What is something you would still like to achieve with Bodytree that you haven’t achieved yet?

That’s in the works and soon to come!



Can you tell us three key reasons why women should visit Bodytree?

To learn more about what a holistic lifestyle entails, to develop a connection to other like-minded women and to explore and adopt a fully inclusive holistic lifestyle and peace of mind.


What about children and young adults – why do you think it’s important for them to take part in some of the activities you offer?

The younger someone can adopt mind and movement techniques to help them deal with the stresses of life, the more integral it becomes in their lives going forward.


Can you share with us any particular stories of people that you feel you have helped?

We have seen clients arrive at Bodytree relying heavily on medication or antidepressants and anxiety medication and they have very quickly realised that the medication was having a “band-aid effect” or they were being over medicated. Through some of our offerings such as healing, yoga, meditation and movement, they were able to take control of their life and stop taking the medication. We have seen people turn their lives around and become more positive.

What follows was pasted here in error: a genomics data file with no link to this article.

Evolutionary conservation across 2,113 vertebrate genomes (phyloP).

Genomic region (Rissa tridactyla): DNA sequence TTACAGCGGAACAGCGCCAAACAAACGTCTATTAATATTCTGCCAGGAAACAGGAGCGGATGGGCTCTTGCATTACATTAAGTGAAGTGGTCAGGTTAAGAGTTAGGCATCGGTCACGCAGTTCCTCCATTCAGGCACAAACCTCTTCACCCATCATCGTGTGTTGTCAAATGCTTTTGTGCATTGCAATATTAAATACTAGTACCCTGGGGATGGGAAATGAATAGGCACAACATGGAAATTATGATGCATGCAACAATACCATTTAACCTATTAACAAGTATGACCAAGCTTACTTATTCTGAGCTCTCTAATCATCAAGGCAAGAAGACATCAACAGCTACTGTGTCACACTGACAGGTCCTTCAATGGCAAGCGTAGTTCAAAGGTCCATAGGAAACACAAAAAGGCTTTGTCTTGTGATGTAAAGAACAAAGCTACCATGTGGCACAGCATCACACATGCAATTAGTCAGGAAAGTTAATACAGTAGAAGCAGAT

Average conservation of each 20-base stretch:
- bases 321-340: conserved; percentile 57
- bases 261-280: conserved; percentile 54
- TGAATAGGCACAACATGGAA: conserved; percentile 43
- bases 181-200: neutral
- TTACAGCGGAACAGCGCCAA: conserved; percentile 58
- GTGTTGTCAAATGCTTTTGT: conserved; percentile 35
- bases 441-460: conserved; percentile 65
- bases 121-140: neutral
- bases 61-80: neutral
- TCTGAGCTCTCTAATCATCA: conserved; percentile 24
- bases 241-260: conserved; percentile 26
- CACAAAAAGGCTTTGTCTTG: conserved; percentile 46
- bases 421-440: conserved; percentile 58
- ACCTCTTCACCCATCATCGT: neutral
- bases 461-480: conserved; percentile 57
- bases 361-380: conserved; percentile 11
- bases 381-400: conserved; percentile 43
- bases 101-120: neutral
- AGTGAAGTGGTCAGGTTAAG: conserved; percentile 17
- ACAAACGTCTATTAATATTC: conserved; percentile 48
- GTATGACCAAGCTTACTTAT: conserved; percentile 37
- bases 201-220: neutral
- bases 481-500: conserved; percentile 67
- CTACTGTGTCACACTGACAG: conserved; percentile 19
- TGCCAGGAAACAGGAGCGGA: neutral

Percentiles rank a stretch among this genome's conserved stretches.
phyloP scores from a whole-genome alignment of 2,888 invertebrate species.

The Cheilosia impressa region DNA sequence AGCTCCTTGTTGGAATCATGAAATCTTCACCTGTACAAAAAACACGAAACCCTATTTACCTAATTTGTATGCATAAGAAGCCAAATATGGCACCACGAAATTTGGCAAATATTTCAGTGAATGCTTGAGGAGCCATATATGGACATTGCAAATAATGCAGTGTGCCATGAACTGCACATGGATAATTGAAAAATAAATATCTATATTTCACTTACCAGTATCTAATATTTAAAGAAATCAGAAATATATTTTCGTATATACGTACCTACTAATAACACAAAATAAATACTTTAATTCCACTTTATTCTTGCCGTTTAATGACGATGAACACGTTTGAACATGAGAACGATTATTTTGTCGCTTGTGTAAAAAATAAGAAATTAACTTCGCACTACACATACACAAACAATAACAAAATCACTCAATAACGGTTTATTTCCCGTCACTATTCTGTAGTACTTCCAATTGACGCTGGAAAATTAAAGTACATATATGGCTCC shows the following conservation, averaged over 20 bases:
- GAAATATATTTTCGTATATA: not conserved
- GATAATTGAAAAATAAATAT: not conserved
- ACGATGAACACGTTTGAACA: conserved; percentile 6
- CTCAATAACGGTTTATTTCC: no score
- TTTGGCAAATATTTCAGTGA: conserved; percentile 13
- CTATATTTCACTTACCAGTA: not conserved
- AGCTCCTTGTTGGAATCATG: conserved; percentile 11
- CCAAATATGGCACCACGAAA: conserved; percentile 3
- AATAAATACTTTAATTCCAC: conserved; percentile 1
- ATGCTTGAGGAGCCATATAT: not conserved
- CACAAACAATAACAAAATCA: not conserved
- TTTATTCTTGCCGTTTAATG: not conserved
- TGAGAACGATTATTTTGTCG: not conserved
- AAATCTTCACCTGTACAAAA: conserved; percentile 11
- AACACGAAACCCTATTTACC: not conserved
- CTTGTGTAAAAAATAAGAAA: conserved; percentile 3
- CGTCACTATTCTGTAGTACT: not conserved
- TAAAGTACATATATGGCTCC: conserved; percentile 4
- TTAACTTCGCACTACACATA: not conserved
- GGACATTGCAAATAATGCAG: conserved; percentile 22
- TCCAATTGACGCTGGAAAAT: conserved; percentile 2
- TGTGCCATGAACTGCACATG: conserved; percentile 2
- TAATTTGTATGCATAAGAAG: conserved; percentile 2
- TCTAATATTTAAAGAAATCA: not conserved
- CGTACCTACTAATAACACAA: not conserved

A personal situation I dealt with was a client who had been in a terrible accident and had no sensation from her waist down despite months and months of endless physiotherapy and rehabilitation. After only a few Pilates sessions she was able to start feeling a connection to her pelvic floor and abdominal muscles. It was a very emotional moment when she felt her first sensation. That was incredibly rewarding to see and experience with her.



From a business point of view, what advice would you give to women wanting to set up their own business and follow their dreams?

Do as much market research as you can, have a solid business plan, understand your ability to take risks, get through the stressful times and build a solid team.


How do you deal with failure?

I learn from it, move on and try something else.


What are the professional and personal mottos that you live by?

Never do anything you wouldn’t want anyone else to do to you. That way you’ll be able to sleep at night with a clear conscience.



Who or what is an inspiration to you?

My parents and my husband. They are relentless in the pursuit of their goals but always have strong ethical boundaries.


What is a book you’ve read recently that inspired you?

“The Forty Rules of Love” by Elif Shafaq